Conclusion:

“Low eGFR was independently associated with dMCI and aMCI in fully adjusted models.”

“At cross-section low eGFR is associated with a higher risk of both dMCI and aMCI. eGFR may contribute to the development of these cognitive states directly. Alternatively, low eGFR may be a marker for risk factors that influence both the kidney and the brain, such as coronary microvascular disease.”

 

Full study available here: http://www.sciencedirect.com/science/article/pii/S2352872915000330

 
Zammit, A., Katz, M., Zimmerman, M., Bitzer, M., & Lipton, R. (2015). Low eGFR is associated with dysexecutive and amnestic mild cognitive impairment Alzheimer’s & Dementia: Diagnosis, Assessment & Disease Monitoring DOI: 10.1016/j.dadm.2014.12.002

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Living Donor Research Living Kidney Donor

Post-Operative Kidney Function in Living Kidney Donors vs. Renal Cell Cancer

The authors compared 94 pairs of living kidney donors and folks who underwent nephrectomy due a cancerous kidney tumor.

Median pre-nephrectomy GFR was nearly equal for both groups.

But:

 

In living kidney donors, median eGFR decreased by 34.4 % immediately after surgery. Compared with matched RN-patients, immediate postoperative [kidney function] is significantly more pronounced.

 

And:

The percentage decrease in living kidney donors was higher than the comparison group too.

 

Why? They don’t know for sure, but one theory is that the folks with renal cancer were already exhibiting signs of hyperfiltration prior to surgery.

 
Vergho, D., Burger, M., Schrammel, M., Brookman-May, S., Gierth, M., Hoschke, B., Lopau, K., Gilfrich, C., Riedmiller, H., Wolff, I., & May, M. (2014). Matched-pair analysis of renal function in the immediate postoperative period: a comparison of living kidney donors versus patients nephrectomized for renal cell cancer World Journal of Urology DOI: 10.1007/s00345-014-1423-1

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Living Donor Risks

Losing a Whole Kidney vs. Part of One Matters

I’ll let the authors begin:

 

 It is clear  that Chronic Kidney Disease  (GFR <60mls/min) is associated with reduced  life  expectancy,  partly  due  to  an  increased  risk  of  cardiovascular  disease.

 

Are we clear? Reduced kidney function = increased risk of cardiovascular disease. Try to remember that when a member of the transplant industry tries to say that living kidney donors have no increased risk of heart disease.

 

Anyway, so these authors compared two groups: those who had a whole kidney removed, and those who only had part of a kidney removed.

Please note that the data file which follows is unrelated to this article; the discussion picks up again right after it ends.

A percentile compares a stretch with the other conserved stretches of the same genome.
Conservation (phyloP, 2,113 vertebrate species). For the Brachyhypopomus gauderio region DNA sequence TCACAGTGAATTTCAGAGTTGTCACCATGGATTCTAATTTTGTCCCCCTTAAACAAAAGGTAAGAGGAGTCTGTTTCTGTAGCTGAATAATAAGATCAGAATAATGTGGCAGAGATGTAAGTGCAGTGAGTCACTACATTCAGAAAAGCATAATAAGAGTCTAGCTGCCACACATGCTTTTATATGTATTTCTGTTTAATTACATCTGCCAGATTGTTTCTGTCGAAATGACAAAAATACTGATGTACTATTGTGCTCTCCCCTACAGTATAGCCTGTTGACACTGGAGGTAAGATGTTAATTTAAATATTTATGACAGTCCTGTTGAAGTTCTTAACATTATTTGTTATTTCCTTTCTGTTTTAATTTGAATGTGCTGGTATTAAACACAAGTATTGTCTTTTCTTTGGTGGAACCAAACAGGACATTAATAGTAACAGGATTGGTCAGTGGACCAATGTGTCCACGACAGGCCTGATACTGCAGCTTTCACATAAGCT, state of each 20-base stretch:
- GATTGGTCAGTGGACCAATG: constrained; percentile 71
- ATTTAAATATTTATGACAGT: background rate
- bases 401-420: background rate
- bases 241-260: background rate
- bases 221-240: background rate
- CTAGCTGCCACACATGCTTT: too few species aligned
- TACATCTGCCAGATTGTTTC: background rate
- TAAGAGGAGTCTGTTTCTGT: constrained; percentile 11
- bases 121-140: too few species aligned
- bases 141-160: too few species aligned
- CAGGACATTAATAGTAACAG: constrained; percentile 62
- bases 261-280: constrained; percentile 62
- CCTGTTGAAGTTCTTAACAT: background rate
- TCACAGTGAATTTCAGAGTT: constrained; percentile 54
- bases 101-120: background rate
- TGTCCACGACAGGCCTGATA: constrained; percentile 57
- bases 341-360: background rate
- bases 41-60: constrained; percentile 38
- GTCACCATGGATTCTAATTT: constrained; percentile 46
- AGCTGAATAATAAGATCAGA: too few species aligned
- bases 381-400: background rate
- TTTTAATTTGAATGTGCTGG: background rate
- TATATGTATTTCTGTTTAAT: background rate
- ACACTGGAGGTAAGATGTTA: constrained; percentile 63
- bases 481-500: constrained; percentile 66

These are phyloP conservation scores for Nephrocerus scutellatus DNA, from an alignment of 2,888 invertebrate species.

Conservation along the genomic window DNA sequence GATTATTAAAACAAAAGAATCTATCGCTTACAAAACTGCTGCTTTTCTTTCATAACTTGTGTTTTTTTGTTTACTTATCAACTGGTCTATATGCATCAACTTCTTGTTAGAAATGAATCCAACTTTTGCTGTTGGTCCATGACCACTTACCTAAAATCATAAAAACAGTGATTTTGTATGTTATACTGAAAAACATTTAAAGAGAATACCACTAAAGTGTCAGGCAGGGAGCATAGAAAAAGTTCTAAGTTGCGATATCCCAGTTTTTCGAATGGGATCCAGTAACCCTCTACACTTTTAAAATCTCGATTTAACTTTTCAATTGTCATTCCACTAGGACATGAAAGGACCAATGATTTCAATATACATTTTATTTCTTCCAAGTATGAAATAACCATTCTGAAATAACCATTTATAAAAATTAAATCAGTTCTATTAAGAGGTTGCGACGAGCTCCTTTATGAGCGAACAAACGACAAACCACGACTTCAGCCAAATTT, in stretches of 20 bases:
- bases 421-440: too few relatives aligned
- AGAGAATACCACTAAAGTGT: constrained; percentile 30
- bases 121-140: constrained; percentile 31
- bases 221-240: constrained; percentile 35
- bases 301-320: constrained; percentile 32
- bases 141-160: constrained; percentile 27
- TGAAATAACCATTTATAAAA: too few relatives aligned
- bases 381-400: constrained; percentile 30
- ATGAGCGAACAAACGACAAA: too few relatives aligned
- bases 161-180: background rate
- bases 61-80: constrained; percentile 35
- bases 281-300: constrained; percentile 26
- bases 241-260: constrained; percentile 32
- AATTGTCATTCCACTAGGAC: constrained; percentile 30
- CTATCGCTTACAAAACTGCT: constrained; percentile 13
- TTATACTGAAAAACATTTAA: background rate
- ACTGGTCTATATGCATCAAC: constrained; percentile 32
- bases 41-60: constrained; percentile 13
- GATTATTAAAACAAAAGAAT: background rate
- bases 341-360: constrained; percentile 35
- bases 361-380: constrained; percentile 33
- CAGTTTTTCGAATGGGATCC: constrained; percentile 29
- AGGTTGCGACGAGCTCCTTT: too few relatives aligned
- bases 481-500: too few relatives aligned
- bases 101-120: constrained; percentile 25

16.7& of those who had a partial nephrectomy had a post-surgical GFR <60.

35.4% of the full nephrectomy group had GFR of <60.

Six months post-nephrectomy. (PS. GFR <60 is considered Stage 3 Chronic Kidney Disease.)

 

Their conclusion:

 

Smaller  reductions  of  GFR  after  partial  versus  total  unilateral nephrectomy  are  of  magnitudes  that  are  significant  for  overall  life  expectancy  in  large  cohorts

 

 

Stephen  KD  Hamilton , Grant  D  Stewart , Alan  McNeill , Antony CP  Riddick   , & Richard  Phelps  (2014). Renal Function After Unilateral Nephrectomy
Scottish Universities Medical Journal  , 3 (2), 22-31

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Living Donor Research Living Donor Risks Living Kidney Donor

Hyperfiltration Post-Donation Associated With Body Size

74 living kidney donors had their single kidney function (SK-GFR) measured before donation (mean=54.2-54.6), and the remaining kidney post-donation [note: abstract doesn’t say when, post-donation].

Sk-GFR of remaining kidney showed significantly hyperfiltration by 33.6 % after kidney donation.

The the researchers divided the LKDs into three groups: low SK-GFR, meaning those whose SK-GFR didn’t change much pre to post-donation; moderate SK-GFR; high SK-GFR.
 
Conclusion: In most patients, sk-GFR of remaining kidney showed significant increase due to adaptive hyperfiltration, however in patients with large body size and high sk-GFR of remaining kidney, the adaptive hyperfiltration was insignificant.

 
This means that for a person with ‘large body size’, their kidneys may already be hyperfiltrating prior to donation, leading to little, if any, regaining of renal function in the year or so after nephrectomy. This analysis sheds light on an added risk factor for heavier/larger potential living donors.

 
 
Full Abstract: http://www.atcmeetingabstracts.com/abstract/change-of-single-kidney-glomerular-filtration-rate-in-kidney-donors-after-kidney-donation-the/